The boss of the world’s most valuable company has revealed the inspiration he took from a chance meeting with a Scottish student living with cerebral palsy.
Tim Cook, chief executive of Apple, met Angela Reed when he made a surprise visit to the tech giant’s flagship store in Glasgow city centre on Wednesday.
Reed, from Clydebank, was among a few dozen customers in the Buchanan Street premises when the CEO arrived at 2.30pm as part of a whistle-stop trip to Scotland.
The 45-year-old took the opportunity to thank Cook for the research Apple has pioneered to ensure its products can benefit those living with all types of disabilities.
Reed, who has difficulty communicating verbally, relies on her iPhone and tablet to write messages, as well as completing academic tasks as part of her studies.
The California-based company has invested millions in innovations such as VoiceOver, a revolutionary screen reader that lets people use an iPhone without needing to see the screen.
Its Siri programme, which is now installed in all of its smartphones, has proved particularly valuable to those with vision impairments.
It acts an intelligent personal assistant and knowledge navigator - allowing the user to control a smartphone by voice command alone.
“Our whole emphasis is on the accessibility of our products,” Cook told The Scotsman. “We design with people with disabilities in mind.
“We think everyone should be able to take advantage of technology. It shouldn’t just be for people that are lucky enough not to have disabilities.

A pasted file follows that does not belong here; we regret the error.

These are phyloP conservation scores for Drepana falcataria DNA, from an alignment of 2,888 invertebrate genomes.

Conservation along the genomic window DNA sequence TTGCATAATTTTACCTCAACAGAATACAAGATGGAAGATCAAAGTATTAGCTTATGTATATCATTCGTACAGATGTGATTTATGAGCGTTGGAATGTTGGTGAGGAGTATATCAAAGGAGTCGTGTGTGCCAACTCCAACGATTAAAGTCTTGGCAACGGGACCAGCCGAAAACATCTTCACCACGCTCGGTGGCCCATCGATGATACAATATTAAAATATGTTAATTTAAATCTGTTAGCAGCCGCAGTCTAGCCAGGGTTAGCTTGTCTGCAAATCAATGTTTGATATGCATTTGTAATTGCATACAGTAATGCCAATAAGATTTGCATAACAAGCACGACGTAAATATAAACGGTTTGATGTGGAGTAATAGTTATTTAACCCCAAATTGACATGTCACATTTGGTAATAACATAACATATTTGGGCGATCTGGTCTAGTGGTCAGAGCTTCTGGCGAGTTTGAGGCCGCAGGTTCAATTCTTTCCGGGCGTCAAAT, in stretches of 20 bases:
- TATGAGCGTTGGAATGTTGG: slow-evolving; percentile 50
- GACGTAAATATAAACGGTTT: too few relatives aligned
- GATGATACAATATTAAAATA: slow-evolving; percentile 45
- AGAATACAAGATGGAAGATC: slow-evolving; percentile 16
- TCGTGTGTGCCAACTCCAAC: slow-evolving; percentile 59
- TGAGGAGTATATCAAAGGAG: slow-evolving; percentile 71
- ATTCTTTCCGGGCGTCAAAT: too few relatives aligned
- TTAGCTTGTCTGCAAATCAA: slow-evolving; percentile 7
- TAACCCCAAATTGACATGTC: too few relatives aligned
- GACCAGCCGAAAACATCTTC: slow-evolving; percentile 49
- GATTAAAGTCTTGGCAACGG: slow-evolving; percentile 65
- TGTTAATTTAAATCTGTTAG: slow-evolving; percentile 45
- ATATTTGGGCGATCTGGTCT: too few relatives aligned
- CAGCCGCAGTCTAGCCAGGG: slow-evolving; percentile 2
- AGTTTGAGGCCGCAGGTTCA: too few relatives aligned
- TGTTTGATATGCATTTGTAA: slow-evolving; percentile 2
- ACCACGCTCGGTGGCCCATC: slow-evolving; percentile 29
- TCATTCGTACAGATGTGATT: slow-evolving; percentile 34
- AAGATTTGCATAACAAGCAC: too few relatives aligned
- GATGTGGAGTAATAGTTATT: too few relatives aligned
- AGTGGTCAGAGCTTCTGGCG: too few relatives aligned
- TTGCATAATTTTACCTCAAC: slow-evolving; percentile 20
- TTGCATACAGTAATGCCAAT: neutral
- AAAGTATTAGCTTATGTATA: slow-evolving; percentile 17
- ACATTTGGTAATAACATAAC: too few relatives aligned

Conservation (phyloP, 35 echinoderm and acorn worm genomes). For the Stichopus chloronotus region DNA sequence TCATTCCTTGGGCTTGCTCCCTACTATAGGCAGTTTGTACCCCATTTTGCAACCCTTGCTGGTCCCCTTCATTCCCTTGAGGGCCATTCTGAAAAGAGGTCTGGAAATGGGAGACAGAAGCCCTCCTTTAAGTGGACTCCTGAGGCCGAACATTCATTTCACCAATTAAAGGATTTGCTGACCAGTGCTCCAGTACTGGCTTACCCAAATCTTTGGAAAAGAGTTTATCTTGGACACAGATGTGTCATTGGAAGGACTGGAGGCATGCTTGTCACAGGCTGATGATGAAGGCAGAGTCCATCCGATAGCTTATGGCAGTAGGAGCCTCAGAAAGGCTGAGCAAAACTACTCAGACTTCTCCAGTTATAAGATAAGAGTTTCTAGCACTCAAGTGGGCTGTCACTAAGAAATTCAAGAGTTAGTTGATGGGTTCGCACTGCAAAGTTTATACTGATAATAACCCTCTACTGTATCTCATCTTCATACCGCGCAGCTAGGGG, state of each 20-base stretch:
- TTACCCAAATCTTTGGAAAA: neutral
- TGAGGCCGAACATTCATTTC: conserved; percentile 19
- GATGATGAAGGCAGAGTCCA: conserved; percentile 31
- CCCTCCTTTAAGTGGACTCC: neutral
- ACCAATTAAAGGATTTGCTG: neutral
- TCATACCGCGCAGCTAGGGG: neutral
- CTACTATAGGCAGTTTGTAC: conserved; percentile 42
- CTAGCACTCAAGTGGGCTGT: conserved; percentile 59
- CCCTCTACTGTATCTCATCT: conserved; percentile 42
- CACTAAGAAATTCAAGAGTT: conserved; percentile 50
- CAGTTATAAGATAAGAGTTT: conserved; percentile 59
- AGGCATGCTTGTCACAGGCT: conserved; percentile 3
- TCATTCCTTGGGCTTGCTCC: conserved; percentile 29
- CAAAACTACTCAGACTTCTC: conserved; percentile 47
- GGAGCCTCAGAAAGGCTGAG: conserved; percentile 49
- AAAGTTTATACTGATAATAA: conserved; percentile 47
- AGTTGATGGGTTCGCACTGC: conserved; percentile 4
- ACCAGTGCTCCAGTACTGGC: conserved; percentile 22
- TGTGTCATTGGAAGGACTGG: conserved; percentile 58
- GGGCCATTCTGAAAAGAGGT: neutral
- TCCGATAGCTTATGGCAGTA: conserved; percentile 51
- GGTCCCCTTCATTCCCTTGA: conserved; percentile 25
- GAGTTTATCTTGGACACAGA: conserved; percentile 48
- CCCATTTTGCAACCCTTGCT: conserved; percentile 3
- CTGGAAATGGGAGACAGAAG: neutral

“I loved meeting Angela, and she shared a message with me on her iPhone. It really hit home with me.”
The technology executive from Alabama, who took charge of Apple in 2011, was in Scotland to receive an honorary doctorate of science from the University of Glasgow.
He used a question-and-answer session in front of an 800-strong audience of students and academics at the city’s Bute Hall to reiterate his vision of Apple as a force for social good.
“The main thing we do is provide products to people to empower them to do great things,” he said. “We have a simple philosophy that everyone should be treated with dignity and respect. We push very hard for that.”
The accessibility features on iOS - Apple’s operating system on its smartphones and tablets - are widely regarded as the best in the industry.
“Consider someone with low vision,” technology writer Steven Aquino wrote in a blog for industry website TechCrunch.
“He or she may have struggled to use a phone with a display the size of a postage stamp, and a multi-tap keyboard. But then they buy an iPhone, and their whole world changes. They now have a phone with a touchscreen and tech like Zoom, features which make it easier to use the device.
“Suddenly, they’re texting with family and friends, looking up directions, and more with a fluidity like never before. Thus, it isn’t hyperbole to say iOS’s accessibility features have been every bit as game-changing for the disabled as the iPhone was to the mass phone market.”
Speaking to The Scotsman after her meeting with Cook, Reed said: “It was amazing to be able to tell him how much of a difference Apple makes to my life. I can do everything on my iPhone.”